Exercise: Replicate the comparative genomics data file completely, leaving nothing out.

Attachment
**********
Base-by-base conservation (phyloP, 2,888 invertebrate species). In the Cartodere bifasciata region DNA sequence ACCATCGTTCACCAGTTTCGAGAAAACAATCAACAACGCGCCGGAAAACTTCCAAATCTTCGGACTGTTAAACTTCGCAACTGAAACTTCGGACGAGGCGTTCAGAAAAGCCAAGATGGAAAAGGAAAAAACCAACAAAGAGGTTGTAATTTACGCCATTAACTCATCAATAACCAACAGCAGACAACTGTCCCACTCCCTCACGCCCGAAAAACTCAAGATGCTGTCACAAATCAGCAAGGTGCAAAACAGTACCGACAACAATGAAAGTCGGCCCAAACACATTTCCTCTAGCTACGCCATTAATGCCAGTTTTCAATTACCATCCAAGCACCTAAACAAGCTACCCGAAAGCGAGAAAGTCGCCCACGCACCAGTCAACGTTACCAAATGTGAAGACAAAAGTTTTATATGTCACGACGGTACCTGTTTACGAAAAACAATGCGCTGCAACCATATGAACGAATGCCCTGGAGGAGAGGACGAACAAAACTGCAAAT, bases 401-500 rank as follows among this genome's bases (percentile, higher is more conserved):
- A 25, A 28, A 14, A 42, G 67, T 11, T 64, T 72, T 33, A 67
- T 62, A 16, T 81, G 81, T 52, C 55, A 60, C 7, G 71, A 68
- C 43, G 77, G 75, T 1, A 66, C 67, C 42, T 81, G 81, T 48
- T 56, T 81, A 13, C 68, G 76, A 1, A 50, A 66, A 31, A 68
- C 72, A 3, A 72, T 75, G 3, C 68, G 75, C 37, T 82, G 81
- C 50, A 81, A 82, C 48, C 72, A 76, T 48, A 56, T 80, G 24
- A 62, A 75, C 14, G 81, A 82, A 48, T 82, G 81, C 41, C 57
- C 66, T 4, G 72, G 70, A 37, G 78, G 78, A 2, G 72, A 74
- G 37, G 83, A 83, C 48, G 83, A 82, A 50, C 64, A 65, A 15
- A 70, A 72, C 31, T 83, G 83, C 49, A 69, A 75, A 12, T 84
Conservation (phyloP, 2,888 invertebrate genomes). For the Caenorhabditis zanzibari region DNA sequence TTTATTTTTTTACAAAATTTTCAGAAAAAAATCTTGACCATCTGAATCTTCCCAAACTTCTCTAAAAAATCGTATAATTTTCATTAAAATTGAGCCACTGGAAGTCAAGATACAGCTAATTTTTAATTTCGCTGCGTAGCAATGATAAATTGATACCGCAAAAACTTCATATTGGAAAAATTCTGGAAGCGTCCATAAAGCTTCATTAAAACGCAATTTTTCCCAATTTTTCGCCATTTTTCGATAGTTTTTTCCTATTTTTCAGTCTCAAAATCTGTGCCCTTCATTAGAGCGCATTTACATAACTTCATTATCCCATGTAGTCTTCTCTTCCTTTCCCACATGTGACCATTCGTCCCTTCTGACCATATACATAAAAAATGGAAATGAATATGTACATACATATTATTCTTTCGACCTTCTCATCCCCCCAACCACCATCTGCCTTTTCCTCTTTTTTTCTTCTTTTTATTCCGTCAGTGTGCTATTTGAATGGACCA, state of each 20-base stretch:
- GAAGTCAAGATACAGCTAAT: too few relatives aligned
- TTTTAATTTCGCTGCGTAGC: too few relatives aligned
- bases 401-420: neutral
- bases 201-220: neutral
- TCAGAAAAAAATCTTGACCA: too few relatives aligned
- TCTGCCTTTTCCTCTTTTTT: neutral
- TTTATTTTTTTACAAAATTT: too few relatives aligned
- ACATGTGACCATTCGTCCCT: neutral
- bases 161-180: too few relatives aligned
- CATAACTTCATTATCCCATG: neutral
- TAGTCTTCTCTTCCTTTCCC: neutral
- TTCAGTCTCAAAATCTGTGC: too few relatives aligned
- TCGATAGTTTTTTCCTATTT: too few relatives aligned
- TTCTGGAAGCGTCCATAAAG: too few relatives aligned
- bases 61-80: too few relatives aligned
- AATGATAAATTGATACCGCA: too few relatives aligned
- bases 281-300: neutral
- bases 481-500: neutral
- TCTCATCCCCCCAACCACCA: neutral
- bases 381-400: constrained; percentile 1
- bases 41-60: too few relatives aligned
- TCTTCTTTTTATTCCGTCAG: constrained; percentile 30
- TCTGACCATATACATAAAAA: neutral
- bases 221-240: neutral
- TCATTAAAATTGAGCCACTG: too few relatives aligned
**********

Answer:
Base-by-base conservation (phyloP, 2,888 invertebrate species). In the Cartodere bifasciata region DNA sequence ACCATCGTTCACCAGTTTCGAGAAAACAATCAACAACGCGCCGGAAAACTTCCAAATCTTCGGACTGTTAAACTTCGCAACTGAAACTTCGGACGAGGCGTTCAGAAAAGCCAAGATGGAAAAGGAAAAAACCAACAAAGAGGTTGTAATTTACGCCATTAACTCATCAATAACCAACAGCAGACAACTGTCCCACTCCCTCACGCCCGAAAAACTCAAGATGCTGTCACAAATCAGCAAGGTGCAAAACAGTACCGACAACAATGAAAGTCGGCCCAAACACATTTCCTCTAGCTACGCCATTAATGCCAGTTTTCAATTACCATCCAAGCACCTAAACAAGCTACCCGAAAGCGAGAAAGTCGCCCACGCACCAGTCAACGTTACCAAATGTGAAGACAAAAGTTTTATATGTCACGACGGTACCTGTTTACGAAAAACAATGCGCTGCAACCATATGAACGAATGCCCTGGAGGAGAGGACGAACAAAACTGCAAAT, bases 401-500 rank as follows among this genome's bases (percentile, higher is more conserved):
- A 25, A 28, A 14, A 42, G 67, T 11, T 64, T 72, T 33, A 67
- T 62, A 16, T 81, G 81, T 52, C 55, A 60, C 7, G 71, A 68
- C 43, G 77, G 75, T 1, A 66, C 67, C 42, T 81, G 81, T 48
- T 56, T 81, A 13, C 68, G 76, A 1, A 50, A 66, A 31, A 68
- C 72, A 3, A 72, T 75, G 3, C 68, G 75, C 37, T 82, G 81
- C 50, A 81, A 82, C 48, C 72, A 76, T 48, A 56, T 80, G 24
- A 62, A 75, C 14, G 81, A 82, A 48, T 82, G 81, C 41, C 57
- C 66, T 4, G 72, G 70, A 37, G 78, G 78, A 2, G 72, A 74
- G 37, G 83, A 83, C 48, G 83, A 82, A 50, C 64, A 65, A 15
- A 70, A 72, C 31, T 83, G 83, C 49, A 69, A 75, A 12, T 84
Conservation (phyloP, 2,888 invertebrate genomes). For the Caenorhabditis zanzibari region DNA sequence TTTATTTTTTTACAAAATTTTCAGAAAAAAATCTTGACCATCTGAATCTTCCCAAACTTCTCTAAAAAATCGTATAATTTTCATTAAAATTGAGCCACTGGAAGTCAAGATACAGCTAATTTTTAATTTCGCTGCGTAGCAATGATAAATTGATACCGCAAAAACTTCATATTGGAAAAATTCTGGAAGCGTCCATAAAGCTTCATTAAAACGCAATTTTTCCCAATTTTTCGCCATTTTTCGATAGTTTTTTCCTATTTTTCAGTCTCAAAATCTGTGCCCTTCATTAGAGCGCATTTACATAACTTCATTATCCCATGTAGTCTTCTCTTCCTTTCCCACATGTGACCATTCGTCCCTTCTGACCATATACATAAAAAATGGAAATGAATATGTACATACATATTATTCTTTCGACCTTCTCATCCCCCCAACCACCATCTGCCTTTTCCTCTTTTTTTCTTCTTTTTATTCCGTCAGTGTGCTATTTGAATGGACCA, state of each 20-base stretch:
- GAAGTCAAGATACAGCTAAT: too few relatives aligned
- TTTTAATTTCGCTGCGTAGC: too few relatives aligned
- bases 401-420: neutral
- bases 201-220: neutral
- TCAGAAAAAAATCTTGACCA: too few relatives aligned
- TCTGCCTTTTCCTCTTTTTT: neutral
- TTTATTTTTTTACAAAATTT: too few relatives aligned
- ACATGTGACCATTCGTCCCT: neutral
- bases 161-180: too few relatives aligned
- CATAACTTCATTATCCCATG: neutral
- TAGTCTTCTCTTCCTTTCCC: neutral
- TTCAGTCTCAAAATCTGTGC: too few relatives aligned
- TCGATAGTTTTTTCCTATTT: too few relatives aligned
- TTCTGGAAGCGTCCATAAAG: too few relatives aligned
- bases 61-80: too few relatives aligned
- AATGATAAATTGATACCGCA: too few relatives aligned
- bases 281-300: neutral
- bases 481-500: neutral
- TCTCATCCCCCCAACCACCA: neutral
- bases 381-400: constrained; percentile 1
- bases 41-60: too few relatives aligned
- TCTTCTTTTTATTCCGTCAG: constrained; percentile 30
- TCTGACCATATACATAAAAA: neutral
- bases 221-240: neutral
- TCATTAAAATTGAGCCACTG: too few relatives aligned